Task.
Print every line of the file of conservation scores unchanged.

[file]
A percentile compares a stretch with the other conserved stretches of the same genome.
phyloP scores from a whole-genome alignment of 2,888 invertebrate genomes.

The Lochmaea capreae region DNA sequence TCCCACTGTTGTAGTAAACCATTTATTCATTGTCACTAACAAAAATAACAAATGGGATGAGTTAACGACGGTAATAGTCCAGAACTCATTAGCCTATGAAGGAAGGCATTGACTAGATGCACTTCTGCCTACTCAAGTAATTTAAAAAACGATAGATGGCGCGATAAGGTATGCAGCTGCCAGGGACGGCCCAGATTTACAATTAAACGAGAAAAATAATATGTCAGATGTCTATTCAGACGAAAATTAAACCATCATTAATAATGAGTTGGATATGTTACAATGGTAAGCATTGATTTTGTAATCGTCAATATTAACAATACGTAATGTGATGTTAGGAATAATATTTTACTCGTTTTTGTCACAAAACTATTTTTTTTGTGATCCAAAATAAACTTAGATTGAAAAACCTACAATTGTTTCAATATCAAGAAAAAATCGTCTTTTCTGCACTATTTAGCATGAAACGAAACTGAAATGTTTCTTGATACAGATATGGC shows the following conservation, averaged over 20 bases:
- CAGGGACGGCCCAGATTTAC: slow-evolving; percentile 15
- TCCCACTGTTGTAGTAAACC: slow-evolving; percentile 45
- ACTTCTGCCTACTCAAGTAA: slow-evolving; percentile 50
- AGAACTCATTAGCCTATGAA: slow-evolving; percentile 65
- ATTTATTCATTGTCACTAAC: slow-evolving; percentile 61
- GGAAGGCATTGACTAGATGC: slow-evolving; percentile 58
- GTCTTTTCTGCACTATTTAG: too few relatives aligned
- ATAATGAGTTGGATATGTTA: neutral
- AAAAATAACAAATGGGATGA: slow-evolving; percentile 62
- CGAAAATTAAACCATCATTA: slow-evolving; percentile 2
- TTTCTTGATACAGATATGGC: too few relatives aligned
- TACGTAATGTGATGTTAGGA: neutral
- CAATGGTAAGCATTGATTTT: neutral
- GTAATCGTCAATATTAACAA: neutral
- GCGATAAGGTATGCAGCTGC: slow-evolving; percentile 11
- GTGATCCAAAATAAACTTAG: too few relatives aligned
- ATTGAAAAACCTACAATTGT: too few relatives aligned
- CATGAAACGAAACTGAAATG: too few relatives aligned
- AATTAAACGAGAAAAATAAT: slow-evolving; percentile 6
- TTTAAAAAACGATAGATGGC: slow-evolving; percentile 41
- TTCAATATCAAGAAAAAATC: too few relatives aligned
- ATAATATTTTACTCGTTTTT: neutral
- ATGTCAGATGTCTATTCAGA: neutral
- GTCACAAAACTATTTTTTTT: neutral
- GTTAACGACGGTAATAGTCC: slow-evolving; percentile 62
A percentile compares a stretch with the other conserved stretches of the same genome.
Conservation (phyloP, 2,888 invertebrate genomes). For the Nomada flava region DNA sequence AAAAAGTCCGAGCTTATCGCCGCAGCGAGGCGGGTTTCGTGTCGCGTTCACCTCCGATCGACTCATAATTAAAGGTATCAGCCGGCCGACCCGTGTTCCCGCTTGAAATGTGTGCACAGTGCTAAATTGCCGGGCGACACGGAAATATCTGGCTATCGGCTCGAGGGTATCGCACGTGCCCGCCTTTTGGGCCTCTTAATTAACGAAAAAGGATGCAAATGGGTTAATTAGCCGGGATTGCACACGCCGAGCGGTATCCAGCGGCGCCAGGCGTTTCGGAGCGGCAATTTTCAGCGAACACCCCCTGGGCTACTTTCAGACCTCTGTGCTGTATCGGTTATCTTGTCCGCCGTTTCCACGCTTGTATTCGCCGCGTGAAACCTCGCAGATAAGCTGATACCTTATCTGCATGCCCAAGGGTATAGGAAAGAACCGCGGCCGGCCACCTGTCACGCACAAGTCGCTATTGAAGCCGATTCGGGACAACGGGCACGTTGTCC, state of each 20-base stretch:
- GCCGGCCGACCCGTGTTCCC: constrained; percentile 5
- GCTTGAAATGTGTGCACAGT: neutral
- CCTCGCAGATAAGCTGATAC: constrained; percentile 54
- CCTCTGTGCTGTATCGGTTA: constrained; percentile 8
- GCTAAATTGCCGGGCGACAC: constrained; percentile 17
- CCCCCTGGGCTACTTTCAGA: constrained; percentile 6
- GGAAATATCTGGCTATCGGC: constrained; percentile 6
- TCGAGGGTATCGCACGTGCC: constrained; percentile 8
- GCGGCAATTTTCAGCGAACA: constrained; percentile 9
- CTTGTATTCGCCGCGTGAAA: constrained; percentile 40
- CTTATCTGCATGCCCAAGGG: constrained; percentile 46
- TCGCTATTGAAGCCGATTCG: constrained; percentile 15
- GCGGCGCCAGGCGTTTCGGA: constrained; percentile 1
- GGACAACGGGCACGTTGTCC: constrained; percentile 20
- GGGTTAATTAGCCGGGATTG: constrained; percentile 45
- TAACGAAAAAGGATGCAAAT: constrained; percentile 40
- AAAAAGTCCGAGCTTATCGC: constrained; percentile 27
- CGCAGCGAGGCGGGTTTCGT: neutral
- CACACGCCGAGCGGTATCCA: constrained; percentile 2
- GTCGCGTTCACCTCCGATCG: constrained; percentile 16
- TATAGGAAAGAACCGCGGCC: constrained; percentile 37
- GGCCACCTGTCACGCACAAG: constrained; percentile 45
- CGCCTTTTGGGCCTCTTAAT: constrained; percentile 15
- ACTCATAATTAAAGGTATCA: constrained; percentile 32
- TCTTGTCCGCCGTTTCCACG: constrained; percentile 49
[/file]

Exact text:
A percentile compares a stretch with the other conserved stretches of the same genome.
phyloP scores from a whole-genome alignment of 2,888 invertebrate genomes.

The Lochmaea capreae region DNA sequence TCCCACTGTTGTAGTAAACCATTTATTCATTGTCACTAACAAAAATAACAAATGGGATGAGTTAACGACGGTAATAGTCCAGAACTCATTAGCCTATGAAGGAAGGCATTGACTAGATGCACTTCTGCCTACTCAAGTAATTTAAAAAACGATAGATGGCGCGATAAGGTATGCAGCTGCCAGGGACGGCCCAGATTTACAATTAAACGAGAAAAATAATATGTCAGATGTCTATTCAGACGAAAATTAAACCATCATTAATAATGAGTTGGATATGTTACAATGGTAAGCATTGATTTTGTAATCGTCAATATTAACAATACGTAATGTGATGTTAGGAATAATATTTTACTCGTTTTTGTCACAAAACTATTTTTTTTGTGATCCAAAATAAACTTAGATTGAAAAACCTACAATTGTTTCAATATCAAGAAAAAATCGTCTTTTCTGCACTATTTAGCATGAAACGAAACTGAAATGTTTCTTGATACAGATATGGC shows the following conservation, averaged over 20 bases:
- CAGGGACGGCCCAGATTTAC: slow-evolving; percentile 15
- TCCCACTGTTGTAGTAAACC: slow-evolving; percentile 45
- ACTTCTGCCTACTCAAGTAA: slow-evolving; percentile 50
- AGAACTCATTAGCCTATGAA: slow-evolving; percentile 65
- ATTTATTCATTGTCACTAAC: slow-evolving; percentile 61
- GGAAGGCATTGACTAGATGC: slow-evolving; percentile 58
- GTCTTTTCTGCACTATTTAG: too few relatives aligned
- ATAATGAGTTGGATATGTTA: neutral
- AAAAATAACAAATGGGATGA: slow-evolving; percentile 62
- CGAAAATTAAACCATCATTA: slow-evolving; percentile 2
- TTTCTTGATACAGATATGGC: too few relatives aligned
- TACGTAATGTGATGTTAGGA: neutral
- CAATGGTAAGCATTGATTTT: neutral
- GTAATCGTCAATATTAACAA: neutral
- GCGATAAGGTATGCAGCTGC: slow-evolving; percentile 11
- GTGATCCAAAATAAACTTAG: too few relatives aligned
- ATTGAAAAACCTACAATTGT: too few relatives aligned
- CATGAAACGAAACTGAAATG: too few relatives aligned
- AATTAAACGAGAAAAATAAT: slow-evolving; percentile 6
- TTTAAAAAACGATAGATGGC: slow-evolving; percentile 41
- TTCAATATCAAGAAAAAATC: too few relatives aligned
- ATAATATTTTACTCGTTTTT: neutral
- ATGTCAGATGTCTATTCAGA: neutral
- GTCACAAAACTATTTTTTTT: neutral
- GTTAACGACGGTAATAGTCC: slow-evolving; percentile 62
A percentile compares a stretch with the other conserved stretches of the same genome.
Conservation (phyloP, 2,888 invertebrate genomes). For the Nomada flava region DNA sequence AAAAAGTCCGAGCTTATCGCCGCAGCGAGGCGGGTTTCGTGTCGCGTTCACCTCCGATCGACTCATAATTAAAGGTATCAGCCGGCCGACCCGTGTTCCCGCTTGAAATGTGTGCACAGTGCTAAATTGCCGGGCGACACGGAAATATCTGGCTATCGGCTCGAGGGTATCGCACGTGCCCGCCTTTTGGGCCTCTTAATTAACGAAAAAGGATGCAAATGGGTTAATTAGCCGGGATTGCACACGCCGAGCGGTATCCAGCGGCGCCAGGCGTTTCGGAGCGGCAATTTTCAGCGAACACCCCCTGGGCTACTTTCAGACCTCTGTGCTGTATCGGTTATCTTGTCCGCCGTTTCCACGCTTGTATTCGCCGCGTGAAACCTCGCAGATAAGCTGATACCTTATCTGCATGCCCAAGGGTATAGGAAAGAACCGCGGCCGGCCACCTGTCACGCACAAGTCGCTATTGAAGCCGATTCGGGACAACGGGCACGTTGTCC, state of each 20-base stretch:
- GCCGGCCGACCCGTGTTCCC: constrained; percentile 5
- GCTTGAAATGTGTGCACAGT: neutral
- CCTCGCAGATAAGCTGATAC: constrained; percentile 54
- CCTCTGTGCTGTATCGGTTA: constrained; percentile 8
- GCTAAATTGCCGGGCGACAC: constrained; percentile 17
- CCCCCTGGGCTACTTTCAGA: constrained; percentile 6
- GGAAATATCTGGCTATCGGC: constrained; percentile 6
- TCGAGGGTATCGCACGTGCC: constrained; percentile 8
- GCGGCAATTTTCAGCGAACA: constrained; percentile 9
- CTTGTATTCGCCGCGTGAAA: constrained; percentile 40
- CTTATCTGCATGCCCAAGGG: constrained; percentile 46
- TCGCTATTGAAGCCGATTCG: constrained; percentile 15
- GCGGCGCCAGGCGTTTCGGA: constrained; percentile 1
- GGACAACGGGCACGTTGTCC: constrained; percentile 20
- GGGTTAATTAGCCGGGATTG: constrained; percentile 45
- TAACGAAAAAGGATGCAAAT: constrained; percentile 40
- AAAAAGTCCGAGCTTATCGC: constrained; percentile 27
- CGCAGCGAGGCGGGTTTCGT: neutral
- CACACGCCGAGCGGTATCCA: constrained; percentile 2
- GTCGCGTTCACCTCCGATCG: constrained; percentile 16
- TATAGGAAAGAACCGCGGCC: constrained; percentile 37
- GGCCACCTGTCACGCACAAG: constrained; percentile 45
- CGCCTTTTGGGCCTCTTAAT: constrained; percentile 15
- ACTCATAATTAAAGGTATCA: constrained; percentile 32
- TCTTGTCCGCCGTTTCCACG: constrained; percentile 49